Insulin dissociates the effects of Liver X Receptor on lipogenesis, endoplasmic reticulum stress and inflammation [Metabolism]

October 28th, 2015 by

Diabetes is characterized by increased lipogenesis as well as increased endoplasmic reticulum (ER) stress and inflammation. The nuclear hormone receptor Liver X Receptor is induced by insulin and is a key regulator of lipid metabolism. It promotes lipogenesis and cholesterol efflux, but suppresses endoplasmic reticulum stress and inflammation. The goal of these studies was to dissect the effects of insulin on LXR action. We used antisense oligonucleotides to knockdown Lxrα in mice with hepatocyte-specific deletion of the insulin receptor and their controls. We found, surprisingly, that knockout of the insulin receptor and knockdown of Lxrα produced equivalent, non-additive effects on the lipogenic genes. Thus, insulin was unable to induce the lipogenic genes in the absence of Lxrα, and LXRα was unable to induce the lipogenic genes in the absence of insulin. However, insulin was not required for LXRα to modulate the phospholipid profile, or to suppress genes in the ER stress or inflammation pathways. These data show that insulin is required specifically for the lipogenic effects of LXRα and that manipulation of the insulin signaling pathway could dissociate the beneficial effects of LXR on cholesterol efflux, inflammation and ER stress, from the negative effects on lipogenesis.

In Vivo Studies in Rhodospirillum rubrum Indicate that Ribulose-1,5,bisphosphate carboxylase/oxygenase (Rubisco) Catalyzes Two Obligatorily Required and Physiologically Significant Reactions for Distinct Carbon and Sulfur Metabolic Pathways [Microbiology]

October 28th, 2015 by Dey, S., North, J. A., Sriram, J., Evans, B. S., Tabita, F. R.

All organisms possess fundamental metabolic pathways to insure that needed carbon and sulfur compounds are provided to the cell in the proper chemical form and oxidation state. For most organisms capable of using CO2 as sole source of carbon, ribulose-1,5-bisphosphate (RuBP) carboxylase/oxy-genase (Rubisco) catalyzes primary carbon dioxide assimilation. In addition, sulfur salvage pathways are necessary to insure that key sulfur-containing compounds are both available and, where necessary, detoxified in the cell. Using knockout mutations and metabolomics in the bacterium Rhodospirillum rubrum, we show here that Rubisco concurrently catalyzes key and essential reactions for seemingly unrelated but physiologically essential central carbon and sulfur salvage metabolic pathways of the cell. In this study, complementation and mutagenesis studies indicated representatives of all extant known functional Rubisco forms found in nature are capable of simultaneously catalyzing reactions required for both CO2-dependent growth as well as growth using 5-methylthioadenosine (MTA) as sole sulfur source under anaerobic photosynthetic conditions. Moreover, specific inactivation of the CO2 fixation reaction did not affect the ability of Rubisco to support anaerobic MTA metabolism, suggesting that the active site of Rubisco has evolved to insure that this enzyme maintains both key functions. Thus, despite the coevolution of both functions, the active site of this protein may be differentially modified to affect only one of its key functions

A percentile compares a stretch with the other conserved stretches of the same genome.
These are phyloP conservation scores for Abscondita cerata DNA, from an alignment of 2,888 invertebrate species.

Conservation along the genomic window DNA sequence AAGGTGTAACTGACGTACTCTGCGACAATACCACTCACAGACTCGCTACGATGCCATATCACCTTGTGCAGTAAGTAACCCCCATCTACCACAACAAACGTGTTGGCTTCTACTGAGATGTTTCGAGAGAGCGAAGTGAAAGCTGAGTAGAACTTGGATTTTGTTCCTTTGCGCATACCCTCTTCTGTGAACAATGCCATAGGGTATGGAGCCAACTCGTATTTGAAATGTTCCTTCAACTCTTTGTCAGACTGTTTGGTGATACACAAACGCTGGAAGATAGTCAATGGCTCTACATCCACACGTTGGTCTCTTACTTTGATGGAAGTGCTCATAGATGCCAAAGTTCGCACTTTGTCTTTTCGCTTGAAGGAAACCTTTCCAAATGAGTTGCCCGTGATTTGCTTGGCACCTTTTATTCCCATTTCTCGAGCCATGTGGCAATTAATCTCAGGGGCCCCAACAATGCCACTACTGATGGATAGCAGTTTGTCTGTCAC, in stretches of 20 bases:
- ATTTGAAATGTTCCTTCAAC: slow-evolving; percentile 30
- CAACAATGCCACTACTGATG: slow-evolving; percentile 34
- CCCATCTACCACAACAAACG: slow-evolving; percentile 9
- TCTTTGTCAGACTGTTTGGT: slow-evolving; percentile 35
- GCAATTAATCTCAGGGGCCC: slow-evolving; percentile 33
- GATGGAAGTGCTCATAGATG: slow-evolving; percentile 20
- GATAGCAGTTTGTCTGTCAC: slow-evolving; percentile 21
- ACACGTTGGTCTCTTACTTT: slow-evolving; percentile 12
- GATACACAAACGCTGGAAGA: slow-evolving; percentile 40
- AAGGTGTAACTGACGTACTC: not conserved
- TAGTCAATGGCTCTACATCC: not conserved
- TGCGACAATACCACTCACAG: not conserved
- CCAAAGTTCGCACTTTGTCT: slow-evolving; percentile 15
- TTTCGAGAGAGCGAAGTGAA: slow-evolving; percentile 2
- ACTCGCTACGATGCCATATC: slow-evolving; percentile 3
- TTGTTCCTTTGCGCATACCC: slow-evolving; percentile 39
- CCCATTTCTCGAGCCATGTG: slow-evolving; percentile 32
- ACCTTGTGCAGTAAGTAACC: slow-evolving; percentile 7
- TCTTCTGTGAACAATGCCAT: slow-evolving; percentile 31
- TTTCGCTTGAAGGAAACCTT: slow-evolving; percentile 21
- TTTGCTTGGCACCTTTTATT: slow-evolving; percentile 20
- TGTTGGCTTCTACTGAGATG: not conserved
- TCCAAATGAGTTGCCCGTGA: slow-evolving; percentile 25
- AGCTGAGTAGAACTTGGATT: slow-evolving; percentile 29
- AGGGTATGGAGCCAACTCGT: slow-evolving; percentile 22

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Plasticity in repressor-DNA interactions neutralizes loss of symmetry in bipartite operators [Gene Regulation]

October 28th, 2015 by Jain, D., Narayanan, N., Nair, D. T.